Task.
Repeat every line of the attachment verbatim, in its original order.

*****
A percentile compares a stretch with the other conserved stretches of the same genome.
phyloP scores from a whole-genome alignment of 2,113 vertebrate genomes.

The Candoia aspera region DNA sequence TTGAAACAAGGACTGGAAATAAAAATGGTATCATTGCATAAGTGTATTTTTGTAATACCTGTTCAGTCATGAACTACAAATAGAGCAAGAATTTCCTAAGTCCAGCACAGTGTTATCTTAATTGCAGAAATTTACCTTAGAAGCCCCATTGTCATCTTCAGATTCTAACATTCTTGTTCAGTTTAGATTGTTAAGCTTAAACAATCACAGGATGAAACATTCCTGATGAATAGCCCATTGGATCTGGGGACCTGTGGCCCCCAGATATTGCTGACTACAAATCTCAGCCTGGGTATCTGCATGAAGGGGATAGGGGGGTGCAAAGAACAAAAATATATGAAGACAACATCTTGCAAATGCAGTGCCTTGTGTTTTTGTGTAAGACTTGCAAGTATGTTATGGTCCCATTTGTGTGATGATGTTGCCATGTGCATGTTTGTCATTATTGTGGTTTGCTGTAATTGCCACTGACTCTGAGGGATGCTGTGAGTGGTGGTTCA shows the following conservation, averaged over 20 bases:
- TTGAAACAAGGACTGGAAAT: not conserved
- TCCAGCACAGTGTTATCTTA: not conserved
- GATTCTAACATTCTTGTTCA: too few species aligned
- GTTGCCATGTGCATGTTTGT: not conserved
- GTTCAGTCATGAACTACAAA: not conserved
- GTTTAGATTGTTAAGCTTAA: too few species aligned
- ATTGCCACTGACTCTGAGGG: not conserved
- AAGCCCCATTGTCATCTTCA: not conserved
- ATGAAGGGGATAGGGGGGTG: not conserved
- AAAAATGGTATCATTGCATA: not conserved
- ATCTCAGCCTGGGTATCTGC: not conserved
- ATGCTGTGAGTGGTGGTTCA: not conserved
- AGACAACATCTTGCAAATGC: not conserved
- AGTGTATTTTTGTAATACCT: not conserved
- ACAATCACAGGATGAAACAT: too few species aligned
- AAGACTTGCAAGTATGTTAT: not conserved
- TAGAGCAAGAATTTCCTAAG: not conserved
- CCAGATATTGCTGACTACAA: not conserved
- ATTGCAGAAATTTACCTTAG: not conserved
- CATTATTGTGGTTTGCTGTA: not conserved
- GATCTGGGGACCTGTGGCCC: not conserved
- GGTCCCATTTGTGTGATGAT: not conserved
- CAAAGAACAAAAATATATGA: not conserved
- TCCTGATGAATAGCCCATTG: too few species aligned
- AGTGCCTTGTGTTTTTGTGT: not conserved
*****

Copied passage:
A percentile compares a stretch with the other conserved stretches of the same genome.
phyloP scores from a whole-genome alignment of 2,113 vertebrate genomes.

The Candoia aspera region DNA sequence TTGAAACAAGGACTGGAAATAAAAATGGTATCATTGCATAAGTGTATTTTTGTAATACCTGTTCAGTCATGAACTACAAATAGAGCAAGAATTTCCTAAGTCCAGCACAGTGTTATCTTAATTGCAGAAATTTACCTTAGAAGCCCCATTGTCATCTTCAGATTCTAACATTCTTGTTCAGTTTAGATTGTTAAGCTTAAACAATCACAGGATGAAACATTCCTGATGAATAGCCCATTGGATCTGGGGACCTGTGGCCCCCAGATATTGCTGACTACAAATCTCAGCCTGGGTATCTGCATGAAGGGGATAGGGGGGTGCAAAGAACAAAAATATATGAAGACAACATCTTGCAAATGCAGTGCCTTGTGTTTTTGTGTAAGACTTGCAAGTATGTTATGGTCCCATTTGTGTGATGATGTTGCCATGTGCATGTTTGTCATTATTGTGGTTTGCTGTAATTGCCACTGACTCTGAGGGATGCTGTGAGTGGTGGTTCA shows the following conservation, averaged over 20 bases:
- TTGAAACAAGGACTGGAAAT: not conserved
- TCCAGCACAGTGTTATCTTA: not conserved
- GATTCTAACATTCTTGTTCA: too few species aligned
- GTTGCCATGTGCATGTTTGT: not conserved
- GTTCAGTCATGAACTACAAA: not conserved
- GTTTAGATTGTTAAGCTTAA: too few species aligned
- ATTGCCACTGACTCTGAGGG: not conserved
- AAGCCCCATTGTCATCTTCA: not conserved
- ATGAAGGGGATAGGGGGGTG: not conserved
- AAAAATGGTATCATTGCATA: not conserved
- ATCTCAGCCTGGGTATCTGC: not conserved
- ATGCTGTGAGTGGTGGTTCA: not conserved
- AGACAACATCTTGCAAATGC: not conserved
- AGTGTATTTTTGTAATACCT: not conserved
- ACAATCACAGGATGAAACAT: too few species aligned
- AAGACTTGCAAGTATGTTAT: not conserved
- TAGAGCAAGAATTTCCTAAG: not conserved
- CCAGATATTGCTGACTACAA: not conserved
- ATTGCAGAAATTTACCTTAG: not conserved
- CATTATTGTGGTTTGCTGTA: not conserved
- GATCTGGGGACCTGTGGCCC: not conserved
- GGTCCCATTTGTGTGATGAT: not conserved
- CAAAGAACAAAAATATATGA: not conserved
- TCCTGATGAATAGCCCATTG: too few species aligned
- AGTGCCTTGTGTTTTTGTGT: not conserved